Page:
A proposal by Northern Virginia governments that would eliminate the cut-rate bus fares Metro now offers riders who avoid rush hour was attacked last night at the first in a series of hearings on proposed fair increases.
For many years Metro has given its bus riders a break if they rode the bus at midday, at night and on weekends. Philip Swift of Falls Church testified last night that if that policy is abandoned his fare from where he lives to downtown Washington would increase from 80 cents to $1.65.
Keith Konradi, also of Falls Church, said the proposal "is out of line."
Northern Virginia governments have proposed three different fare schedules that could take effect June 29. The proposal to eliminate the so-called off-peak fare is defended by Northern Virginia transit planners as a "simplification" and is proposed in only one of the three schedules.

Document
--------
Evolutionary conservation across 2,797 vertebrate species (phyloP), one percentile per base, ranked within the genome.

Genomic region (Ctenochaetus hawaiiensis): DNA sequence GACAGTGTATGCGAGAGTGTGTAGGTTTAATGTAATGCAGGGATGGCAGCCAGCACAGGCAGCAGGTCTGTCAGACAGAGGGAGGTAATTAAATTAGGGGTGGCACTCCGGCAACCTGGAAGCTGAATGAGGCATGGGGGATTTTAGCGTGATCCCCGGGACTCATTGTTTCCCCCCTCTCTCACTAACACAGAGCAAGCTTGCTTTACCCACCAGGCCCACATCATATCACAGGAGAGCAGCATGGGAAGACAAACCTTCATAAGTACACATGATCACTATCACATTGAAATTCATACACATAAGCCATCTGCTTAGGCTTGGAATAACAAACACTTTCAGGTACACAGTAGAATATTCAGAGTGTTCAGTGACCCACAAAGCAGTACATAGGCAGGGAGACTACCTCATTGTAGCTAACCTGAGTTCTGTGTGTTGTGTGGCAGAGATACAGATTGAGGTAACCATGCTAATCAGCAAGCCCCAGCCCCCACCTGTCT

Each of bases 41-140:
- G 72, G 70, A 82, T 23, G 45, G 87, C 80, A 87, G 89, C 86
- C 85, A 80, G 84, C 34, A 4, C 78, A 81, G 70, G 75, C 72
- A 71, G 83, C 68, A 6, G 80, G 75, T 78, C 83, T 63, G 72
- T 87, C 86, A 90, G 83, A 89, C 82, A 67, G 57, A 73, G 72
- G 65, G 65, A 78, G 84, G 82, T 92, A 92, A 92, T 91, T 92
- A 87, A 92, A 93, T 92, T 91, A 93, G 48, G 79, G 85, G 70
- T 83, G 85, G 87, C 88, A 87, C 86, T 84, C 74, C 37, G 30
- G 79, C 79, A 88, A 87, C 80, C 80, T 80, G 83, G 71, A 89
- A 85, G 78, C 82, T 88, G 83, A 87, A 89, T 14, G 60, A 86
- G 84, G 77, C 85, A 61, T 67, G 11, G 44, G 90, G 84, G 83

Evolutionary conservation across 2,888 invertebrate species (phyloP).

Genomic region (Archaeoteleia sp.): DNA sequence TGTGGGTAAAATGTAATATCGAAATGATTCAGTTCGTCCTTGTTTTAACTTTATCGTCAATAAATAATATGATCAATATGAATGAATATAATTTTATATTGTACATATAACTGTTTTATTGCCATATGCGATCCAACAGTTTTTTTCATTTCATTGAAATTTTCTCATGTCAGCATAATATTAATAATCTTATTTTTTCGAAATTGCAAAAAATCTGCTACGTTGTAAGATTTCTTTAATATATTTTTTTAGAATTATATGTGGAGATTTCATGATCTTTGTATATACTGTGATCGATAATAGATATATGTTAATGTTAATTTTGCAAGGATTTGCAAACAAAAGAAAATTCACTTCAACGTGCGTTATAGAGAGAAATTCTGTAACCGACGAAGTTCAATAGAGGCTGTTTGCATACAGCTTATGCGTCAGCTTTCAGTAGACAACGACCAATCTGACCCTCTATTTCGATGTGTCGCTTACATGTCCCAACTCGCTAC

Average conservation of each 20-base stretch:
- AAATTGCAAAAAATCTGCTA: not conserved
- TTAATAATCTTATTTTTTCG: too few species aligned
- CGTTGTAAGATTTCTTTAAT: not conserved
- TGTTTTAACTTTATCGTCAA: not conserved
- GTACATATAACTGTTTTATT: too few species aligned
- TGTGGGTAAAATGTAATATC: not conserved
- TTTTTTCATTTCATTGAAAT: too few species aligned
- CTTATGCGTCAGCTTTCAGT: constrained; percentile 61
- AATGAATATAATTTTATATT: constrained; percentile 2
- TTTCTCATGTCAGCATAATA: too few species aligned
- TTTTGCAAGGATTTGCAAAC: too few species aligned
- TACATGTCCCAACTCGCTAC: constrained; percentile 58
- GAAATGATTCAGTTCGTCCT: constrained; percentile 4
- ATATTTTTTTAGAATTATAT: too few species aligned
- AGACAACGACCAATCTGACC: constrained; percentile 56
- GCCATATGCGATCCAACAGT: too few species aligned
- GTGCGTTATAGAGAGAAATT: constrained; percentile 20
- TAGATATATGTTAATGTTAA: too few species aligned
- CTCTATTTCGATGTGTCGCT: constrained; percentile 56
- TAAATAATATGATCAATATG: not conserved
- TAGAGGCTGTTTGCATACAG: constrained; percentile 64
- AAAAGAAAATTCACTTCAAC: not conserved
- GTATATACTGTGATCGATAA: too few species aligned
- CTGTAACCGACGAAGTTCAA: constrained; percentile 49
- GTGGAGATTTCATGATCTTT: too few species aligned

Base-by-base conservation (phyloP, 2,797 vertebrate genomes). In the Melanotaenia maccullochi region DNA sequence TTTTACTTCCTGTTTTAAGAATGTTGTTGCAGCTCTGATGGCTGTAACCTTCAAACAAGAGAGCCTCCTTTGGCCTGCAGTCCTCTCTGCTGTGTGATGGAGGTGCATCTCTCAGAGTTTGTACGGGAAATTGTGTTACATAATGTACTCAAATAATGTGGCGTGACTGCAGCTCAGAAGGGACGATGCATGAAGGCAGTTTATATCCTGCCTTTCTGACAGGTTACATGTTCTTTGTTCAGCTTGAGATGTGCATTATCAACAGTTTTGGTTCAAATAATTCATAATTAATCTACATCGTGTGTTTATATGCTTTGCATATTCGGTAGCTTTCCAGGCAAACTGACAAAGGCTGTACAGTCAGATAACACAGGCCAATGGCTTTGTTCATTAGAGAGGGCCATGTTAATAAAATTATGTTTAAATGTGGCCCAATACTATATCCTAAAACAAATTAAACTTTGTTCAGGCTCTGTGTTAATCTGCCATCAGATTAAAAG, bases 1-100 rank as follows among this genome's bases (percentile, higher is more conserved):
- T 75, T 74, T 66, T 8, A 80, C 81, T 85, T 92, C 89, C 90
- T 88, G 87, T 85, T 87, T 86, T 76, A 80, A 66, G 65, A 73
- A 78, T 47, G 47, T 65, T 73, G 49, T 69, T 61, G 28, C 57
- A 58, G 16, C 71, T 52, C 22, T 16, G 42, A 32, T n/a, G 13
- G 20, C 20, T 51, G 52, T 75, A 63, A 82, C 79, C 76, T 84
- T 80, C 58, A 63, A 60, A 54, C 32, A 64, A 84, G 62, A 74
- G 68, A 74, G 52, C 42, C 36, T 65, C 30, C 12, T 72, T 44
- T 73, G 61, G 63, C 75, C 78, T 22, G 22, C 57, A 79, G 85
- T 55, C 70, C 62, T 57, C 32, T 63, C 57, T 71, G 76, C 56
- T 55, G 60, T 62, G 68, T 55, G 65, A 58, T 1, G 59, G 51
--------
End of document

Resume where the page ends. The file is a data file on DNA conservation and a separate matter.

For most rush-hour riders in Virginia, combined bus and subway fares would increase from between 5 to 40 cents, depending on the residence of the rider and the fare table adopted.
The complexity of the proposals was attacked by several witnesses at George Mason Junior-Senior High School in Falls Church last night.J. E. James of Fairfax City asked, "did an Internal Revenue Service man design this? I'd like to have about 18 hours to study this; then maybe I could understand this. Why can't we have a simple fare?"
Two citizens complained last night about erratic bus service on their 3W route, which runs from Tysons Corner to the Ballston Metro station.
Sandra Vies said the bus comes only 70 percent of the time and asked why. Richard Walter, who boards the bus earlier than Vies, said it sometimes makes the wrong turn and takes a different route, which explains why Vies might be missing it. "Why do you deserve such a large (fare) increase when we're getting such bad service?" Walter asked.
Joseph Alexander, a member of both the Fairfax County and Metro boards, directed Metro staff members to solve the 3W problems.